American-Israeli violinist Giora Schmidt challenges the assumption that old Italian violins are superior to modern instruments. In 2011, Schmidt purchased a violin, made in 2000, by Philadelphia-based luthier Hiroshi Iizuka. For about eight years before, he had played fine Italian instruments on loan: a 1753 Milan Guadagnini and a 1743 Guarneri del Gésu. Million dollar-plus price tags often make these violins inaccessible to performers, who rely on generous donors. Schmidt was one of ten violinists who participated in the much-publicized 2012 “blind test” study in which modern violins often beat their older counterparts.
In this fascinating violinist.com interview with Laurie Niles, Giora Schmidt talks about the reasons he was drawn to a modern violin. In this clip, he plays the instrument and talks about the optimal setup of a violin (for non-violinists, type of strings, position of the sound post and bridge, and bow can alter the sound of the instrument greatly). He also talks about the ways the violin has changed and developed as it’s been played.
You can hear Giora Schmidt’s violin in action in this 2013 live performance of Robert Schumann’s Violin Sonata No. 1 in A minor at New York’s Merkin Concert Hall. Do you hear anything “fresh” and “new” in the sound that suggests when this violin was made? (We discussed this stormy and Romantic piece briefly in a past Listeners’ Club post).
It’s always a thrill to perform with top-level guest soloists. They feed the collective soul of the orchestra and often elevate concerts into highly memorable events.
American cellist Zuill Bailey brought that kind of electricity to the final concerts of the Williamsburg (Virginia) Symphonia season Monday and Tuesday evening. Bailey performed Robert Schumann’s restless and sometimes thorny Cello Concerto with soulfulness and ease. During rehearsals and performances, I was impressed with the singing tone he drew from his 1693 Matteo Gofriller cello, previously owned by Mischa Schneider of the Budapest String Quartet. At moments in the second movement of the Schumann, the music became a barely audible whisper. Before performing the Prelude from J.S. Bach’s First Solo Cello Suite as an encore, Bailey reminded the audience that in 1693, the year his instrument was made, Williamsburg’s College of William and Mary was founded and Bach was 8 years old.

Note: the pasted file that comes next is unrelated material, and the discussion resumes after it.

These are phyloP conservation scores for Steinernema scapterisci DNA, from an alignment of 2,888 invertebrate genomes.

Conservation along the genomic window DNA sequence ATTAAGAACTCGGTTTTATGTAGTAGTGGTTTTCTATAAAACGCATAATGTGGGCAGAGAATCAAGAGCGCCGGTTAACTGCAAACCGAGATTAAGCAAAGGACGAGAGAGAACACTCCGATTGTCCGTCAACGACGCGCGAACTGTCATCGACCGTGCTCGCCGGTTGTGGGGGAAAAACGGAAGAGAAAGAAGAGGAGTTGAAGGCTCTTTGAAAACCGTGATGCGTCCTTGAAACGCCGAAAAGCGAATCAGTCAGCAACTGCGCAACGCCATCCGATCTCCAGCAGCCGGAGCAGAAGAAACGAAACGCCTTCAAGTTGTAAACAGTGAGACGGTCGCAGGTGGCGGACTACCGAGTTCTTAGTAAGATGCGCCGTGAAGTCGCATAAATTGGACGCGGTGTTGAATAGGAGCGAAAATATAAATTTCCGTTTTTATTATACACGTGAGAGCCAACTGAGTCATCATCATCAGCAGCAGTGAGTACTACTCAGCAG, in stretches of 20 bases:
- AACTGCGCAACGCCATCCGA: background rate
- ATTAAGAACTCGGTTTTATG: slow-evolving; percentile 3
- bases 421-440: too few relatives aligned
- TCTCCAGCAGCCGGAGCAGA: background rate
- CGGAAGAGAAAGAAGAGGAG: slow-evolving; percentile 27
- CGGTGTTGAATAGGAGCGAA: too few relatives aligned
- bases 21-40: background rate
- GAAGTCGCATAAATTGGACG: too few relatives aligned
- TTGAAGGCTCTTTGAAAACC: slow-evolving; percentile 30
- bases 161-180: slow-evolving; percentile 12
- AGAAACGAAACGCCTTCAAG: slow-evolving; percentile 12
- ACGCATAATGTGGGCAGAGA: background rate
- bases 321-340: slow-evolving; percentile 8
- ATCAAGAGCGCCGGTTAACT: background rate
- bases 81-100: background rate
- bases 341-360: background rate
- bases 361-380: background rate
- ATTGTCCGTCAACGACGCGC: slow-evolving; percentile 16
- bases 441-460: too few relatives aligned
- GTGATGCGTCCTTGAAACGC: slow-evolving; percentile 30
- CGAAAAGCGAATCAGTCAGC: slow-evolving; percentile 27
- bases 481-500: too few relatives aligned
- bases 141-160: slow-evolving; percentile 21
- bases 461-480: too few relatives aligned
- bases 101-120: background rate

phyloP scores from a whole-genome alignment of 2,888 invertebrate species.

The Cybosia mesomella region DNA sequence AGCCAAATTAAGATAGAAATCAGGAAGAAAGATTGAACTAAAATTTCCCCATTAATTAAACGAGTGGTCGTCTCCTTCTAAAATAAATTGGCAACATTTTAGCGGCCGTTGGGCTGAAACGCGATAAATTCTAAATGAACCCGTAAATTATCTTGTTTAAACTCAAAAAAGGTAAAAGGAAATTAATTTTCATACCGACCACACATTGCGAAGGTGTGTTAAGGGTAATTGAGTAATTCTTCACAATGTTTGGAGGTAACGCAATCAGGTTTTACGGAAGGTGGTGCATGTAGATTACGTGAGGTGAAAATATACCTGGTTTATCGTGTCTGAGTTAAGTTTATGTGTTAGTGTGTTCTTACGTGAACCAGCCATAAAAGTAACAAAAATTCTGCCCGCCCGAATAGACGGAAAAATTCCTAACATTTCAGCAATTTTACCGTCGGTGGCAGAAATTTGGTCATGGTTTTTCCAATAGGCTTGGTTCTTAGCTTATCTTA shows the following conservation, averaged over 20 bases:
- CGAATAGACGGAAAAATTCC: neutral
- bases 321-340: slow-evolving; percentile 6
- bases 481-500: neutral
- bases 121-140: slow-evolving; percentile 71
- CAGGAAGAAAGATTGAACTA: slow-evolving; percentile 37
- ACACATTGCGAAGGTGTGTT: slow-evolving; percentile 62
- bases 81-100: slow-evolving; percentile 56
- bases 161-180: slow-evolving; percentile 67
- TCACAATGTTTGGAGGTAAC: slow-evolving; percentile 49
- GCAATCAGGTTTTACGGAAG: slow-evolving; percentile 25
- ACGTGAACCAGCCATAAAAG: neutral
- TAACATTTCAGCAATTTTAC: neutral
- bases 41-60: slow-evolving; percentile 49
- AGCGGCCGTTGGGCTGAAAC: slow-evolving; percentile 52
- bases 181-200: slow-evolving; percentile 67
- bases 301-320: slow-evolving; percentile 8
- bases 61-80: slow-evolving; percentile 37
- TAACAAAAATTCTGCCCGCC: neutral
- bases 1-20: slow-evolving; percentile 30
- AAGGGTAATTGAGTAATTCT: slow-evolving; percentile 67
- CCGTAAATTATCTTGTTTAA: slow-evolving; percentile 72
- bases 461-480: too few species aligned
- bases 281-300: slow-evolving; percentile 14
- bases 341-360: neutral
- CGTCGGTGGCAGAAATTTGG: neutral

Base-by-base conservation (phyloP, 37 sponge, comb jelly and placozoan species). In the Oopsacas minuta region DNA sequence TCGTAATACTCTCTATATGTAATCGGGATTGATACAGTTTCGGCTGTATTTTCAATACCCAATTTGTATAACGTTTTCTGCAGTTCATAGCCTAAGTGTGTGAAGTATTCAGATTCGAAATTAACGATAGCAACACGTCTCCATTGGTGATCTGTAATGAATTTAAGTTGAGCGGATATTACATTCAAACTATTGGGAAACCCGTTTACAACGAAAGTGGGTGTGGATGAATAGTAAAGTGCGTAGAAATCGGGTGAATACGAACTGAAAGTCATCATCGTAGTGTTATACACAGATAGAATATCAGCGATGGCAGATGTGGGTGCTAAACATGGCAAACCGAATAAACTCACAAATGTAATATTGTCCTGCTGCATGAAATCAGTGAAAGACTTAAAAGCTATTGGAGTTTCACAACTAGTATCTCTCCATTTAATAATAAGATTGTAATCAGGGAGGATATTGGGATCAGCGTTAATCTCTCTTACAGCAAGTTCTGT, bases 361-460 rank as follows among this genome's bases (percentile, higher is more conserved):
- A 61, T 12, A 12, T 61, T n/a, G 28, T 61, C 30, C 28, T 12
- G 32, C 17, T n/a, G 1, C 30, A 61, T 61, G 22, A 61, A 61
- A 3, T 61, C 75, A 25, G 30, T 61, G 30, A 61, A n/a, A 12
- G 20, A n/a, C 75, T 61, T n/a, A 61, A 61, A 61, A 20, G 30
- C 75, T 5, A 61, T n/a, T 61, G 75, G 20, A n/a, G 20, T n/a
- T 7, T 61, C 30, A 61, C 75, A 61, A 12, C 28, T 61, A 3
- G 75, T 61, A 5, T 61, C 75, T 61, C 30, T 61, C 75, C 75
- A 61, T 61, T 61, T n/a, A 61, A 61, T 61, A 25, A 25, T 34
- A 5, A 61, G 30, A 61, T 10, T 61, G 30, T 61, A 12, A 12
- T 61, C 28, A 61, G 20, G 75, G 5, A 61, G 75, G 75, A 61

In addition to an international career as a soloist and chamber musician, Zuill Bailey serves on the faculty of the University of Texas at El Paso. He is Artistic Director of the Northwest Bach Festival in Spokane, Washington. You may have seen (and heard) him on the popular HBO series, Oz, where his instrument’s endpin became a murder weapon.Explore Zuill Bailey’s extensive discography here and on iTunes.
Here is the Prelude from J.S. Bach’s Suite for Solo Cello, No. 1.
Here is a piece that blends chamber music and the concerto: Beethoven’s “Triple Concerto” for Violin, Cello and Piano. Violinst Giora Schmidt and pianist Navah Perlman join Bailey. Itzhak Perlman is conducting the Israel Philharmonic Orchestra:
On Sunday tourists at colonial Williamsburg were treated to an impromptu concert outside the Kimball Theatre on Merchant’s Square:
Repetition is based on body rhythms, so we identify with the heartbeat, or with walking, or with breathing.
In 2008, researchers at the University of Illinois medical school discovered that the 103 beat-per-minute pulse of the Bee Gees’ 1977 disco hit Stayin’ Aliveprovided the perfect tempo for resuscitating the heart through CPR. From the satisfying groove of a disco or techno beat to a Bach Brandenburg Concerto, musical rhythm has long been tied to our internal rhythm. Pulse is what makes music come alive.